Effect of astaxanthin on vocal fold wound healing
Presented at the 134th Annual Meeting of the American Laryngological Association, Orlando, Florida, U.S.A., April 10–11, 2013.
This study was supported by the Advanced Research for Medical Products Mining Program of the National Institute of Biomedical Innovation.
The authors have no other funding, financial relationships, or conflicts of interest to disclose.
Our previous study demonstrated that a large amount of reactive oxygen species (ROS) is produced during the early phase of vocal fold wound healing. In the current study, we investigated the effect of astaxanthin, which is a strong antioxidant, on the regulation of oxidative stress and scarring during vocal fold wound healing.
Prospective animal experiment with control.
Sprague-Dawley rats were dosed with astaxanthin (Ast-treated group, 100 mg/kg/day) or olive oil (sham-treated group) by oral gavage daily from preinjury day 1 to postinjury day 4. After vocal folds were injured under the endoscope, larynges were harvested for histological and immunohistochemical examinations on postinjury days 1, 3, 5, and 56, and quantitative real time polymerase chain reaction (PCR) on postinjury days 1 and 3.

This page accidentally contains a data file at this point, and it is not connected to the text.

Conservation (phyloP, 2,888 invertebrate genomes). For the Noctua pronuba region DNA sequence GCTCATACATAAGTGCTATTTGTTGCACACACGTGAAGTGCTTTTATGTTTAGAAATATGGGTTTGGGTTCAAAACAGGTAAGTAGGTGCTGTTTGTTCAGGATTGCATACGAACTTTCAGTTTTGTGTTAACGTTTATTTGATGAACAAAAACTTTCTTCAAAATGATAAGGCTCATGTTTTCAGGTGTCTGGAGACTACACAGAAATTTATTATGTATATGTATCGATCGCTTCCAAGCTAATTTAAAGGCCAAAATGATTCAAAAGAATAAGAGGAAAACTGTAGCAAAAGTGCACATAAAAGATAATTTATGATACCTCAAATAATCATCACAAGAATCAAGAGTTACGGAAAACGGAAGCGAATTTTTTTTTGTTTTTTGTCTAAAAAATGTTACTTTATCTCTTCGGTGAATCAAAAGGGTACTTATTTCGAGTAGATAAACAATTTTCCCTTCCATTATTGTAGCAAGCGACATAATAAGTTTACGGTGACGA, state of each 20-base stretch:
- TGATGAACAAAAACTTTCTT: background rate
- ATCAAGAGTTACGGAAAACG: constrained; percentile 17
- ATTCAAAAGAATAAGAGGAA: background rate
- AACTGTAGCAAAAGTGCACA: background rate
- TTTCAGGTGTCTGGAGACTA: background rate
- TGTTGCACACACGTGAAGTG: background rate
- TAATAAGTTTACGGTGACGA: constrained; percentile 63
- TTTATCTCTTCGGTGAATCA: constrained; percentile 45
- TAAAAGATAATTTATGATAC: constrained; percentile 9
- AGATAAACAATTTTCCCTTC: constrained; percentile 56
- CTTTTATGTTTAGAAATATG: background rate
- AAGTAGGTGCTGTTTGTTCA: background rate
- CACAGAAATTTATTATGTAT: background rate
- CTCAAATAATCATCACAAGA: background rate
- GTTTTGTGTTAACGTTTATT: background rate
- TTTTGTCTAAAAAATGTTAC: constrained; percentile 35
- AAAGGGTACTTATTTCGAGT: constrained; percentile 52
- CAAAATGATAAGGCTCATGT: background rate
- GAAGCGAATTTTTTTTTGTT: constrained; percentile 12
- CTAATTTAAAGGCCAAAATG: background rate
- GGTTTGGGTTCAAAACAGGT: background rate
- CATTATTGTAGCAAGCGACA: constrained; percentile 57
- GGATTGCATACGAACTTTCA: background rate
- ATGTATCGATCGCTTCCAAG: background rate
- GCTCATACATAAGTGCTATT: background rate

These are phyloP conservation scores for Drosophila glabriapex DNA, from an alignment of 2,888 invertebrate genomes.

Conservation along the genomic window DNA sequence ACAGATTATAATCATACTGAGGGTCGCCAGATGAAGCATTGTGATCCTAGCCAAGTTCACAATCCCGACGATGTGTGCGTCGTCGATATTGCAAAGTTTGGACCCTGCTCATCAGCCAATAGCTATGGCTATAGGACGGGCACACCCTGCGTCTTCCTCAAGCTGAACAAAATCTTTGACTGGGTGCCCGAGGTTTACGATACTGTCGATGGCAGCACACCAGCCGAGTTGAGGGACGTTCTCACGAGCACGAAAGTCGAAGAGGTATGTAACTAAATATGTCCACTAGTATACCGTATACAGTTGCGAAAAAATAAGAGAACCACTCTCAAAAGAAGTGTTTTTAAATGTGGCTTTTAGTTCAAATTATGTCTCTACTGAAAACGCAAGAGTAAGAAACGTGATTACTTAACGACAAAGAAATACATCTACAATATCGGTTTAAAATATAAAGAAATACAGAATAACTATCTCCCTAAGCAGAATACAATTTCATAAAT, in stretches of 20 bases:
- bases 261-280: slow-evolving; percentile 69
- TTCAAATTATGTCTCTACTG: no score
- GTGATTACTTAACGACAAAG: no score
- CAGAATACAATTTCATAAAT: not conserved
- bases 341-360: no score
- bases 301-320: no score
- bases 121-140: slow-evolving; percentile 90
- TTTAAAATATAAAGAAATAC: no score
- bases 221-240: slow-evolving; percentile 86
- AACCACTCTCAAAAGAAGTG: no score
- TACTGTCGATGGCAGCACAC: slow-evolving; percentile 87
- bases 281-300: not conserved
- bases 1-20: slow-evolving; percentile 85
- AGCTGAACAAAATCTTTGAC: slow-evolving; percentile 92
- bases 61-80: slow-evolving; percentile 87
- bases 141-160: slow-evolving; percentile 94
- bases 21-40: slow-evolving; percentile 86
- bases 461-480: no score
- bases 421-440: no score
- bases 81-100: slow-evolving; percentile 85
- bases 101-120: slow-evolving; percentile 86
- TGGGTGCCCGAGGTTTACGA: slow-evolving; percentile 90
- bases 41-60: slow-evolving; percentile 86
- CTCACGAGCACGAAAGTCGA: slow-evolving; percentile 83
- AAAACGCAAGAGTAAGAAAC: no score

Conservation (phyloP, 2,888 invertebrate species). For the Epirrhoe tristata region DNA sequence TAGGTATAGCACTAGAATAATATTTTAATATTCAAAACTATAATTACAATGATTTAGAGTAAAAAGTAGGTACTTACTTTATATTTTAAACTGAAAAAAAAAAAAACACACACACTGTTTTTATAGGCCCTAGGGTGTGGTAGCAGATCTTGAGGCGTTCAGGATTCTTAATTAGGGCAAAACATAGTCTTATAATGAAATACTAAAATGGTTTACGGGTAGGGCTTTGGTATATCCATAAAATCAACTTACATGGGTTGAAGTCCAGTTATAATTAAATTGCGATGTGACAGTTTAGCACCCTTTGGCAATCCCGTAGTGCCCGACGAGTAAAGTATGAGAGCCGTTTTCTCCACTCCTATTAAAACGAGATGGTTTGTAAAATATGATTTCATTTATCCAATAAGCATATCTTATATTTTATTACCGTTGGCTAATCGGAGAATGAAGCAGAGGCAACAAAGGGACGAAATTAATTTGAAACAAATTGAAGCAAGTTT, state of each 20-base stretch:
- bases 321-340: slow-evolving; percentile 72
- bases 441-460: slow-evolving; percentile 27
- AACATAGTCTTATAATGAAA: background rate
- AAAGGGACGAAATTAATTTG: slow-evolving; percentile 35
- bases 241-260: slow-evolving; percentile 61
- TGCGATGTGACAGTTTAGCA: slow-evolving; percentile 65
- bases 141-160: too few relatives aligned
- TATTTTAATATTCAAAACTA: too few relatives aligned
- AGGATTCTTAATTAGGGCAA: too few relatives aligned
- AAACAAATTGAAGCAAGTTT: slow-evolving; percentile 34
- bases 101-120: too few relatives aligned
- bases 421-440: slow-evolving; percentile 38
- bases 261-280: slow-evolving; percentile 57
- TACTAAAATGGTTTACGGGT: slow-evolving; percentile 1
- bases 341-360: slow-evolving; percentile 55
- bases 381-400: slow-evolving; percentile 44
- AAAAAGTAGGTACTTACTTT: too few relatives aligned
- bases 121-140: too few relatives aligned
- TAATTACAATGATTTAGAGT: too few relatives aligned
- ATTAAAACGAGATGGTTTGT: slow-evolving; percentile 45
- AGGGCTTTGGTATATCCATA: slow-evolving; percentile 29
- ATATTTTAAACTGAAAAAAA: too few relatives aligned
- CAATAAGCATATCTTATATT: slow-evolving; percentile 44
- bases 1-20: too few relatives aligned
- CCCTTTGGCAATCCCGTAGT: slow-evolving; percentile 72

The expression of 4-hydroxy-2-nonenal, which is an oxidative stress marker, was reduced significantly in the lamina propria of the Ast-treated group as compared to the sham-treated group. Histological examination showed significantly less tissue contraction with favorable deposition of hyaluronic acid in the lamina propria of the Ast-treated group compared to the sham-treated group. Real time PCR revealed significantly upregulated mRNA expression of basic fibroblast growth factor on postinjury day 1 and procollagen type I in the Ast-treated group compared to the sham-treated group.
These findings suggest that astaxanthin has the potential to prevent vocal fold scarring by regulating oxidative stress during the early phase of vocal fold wound healing.
Level of Evidence: NA Laryngoscope, 124:E1–E7, 2014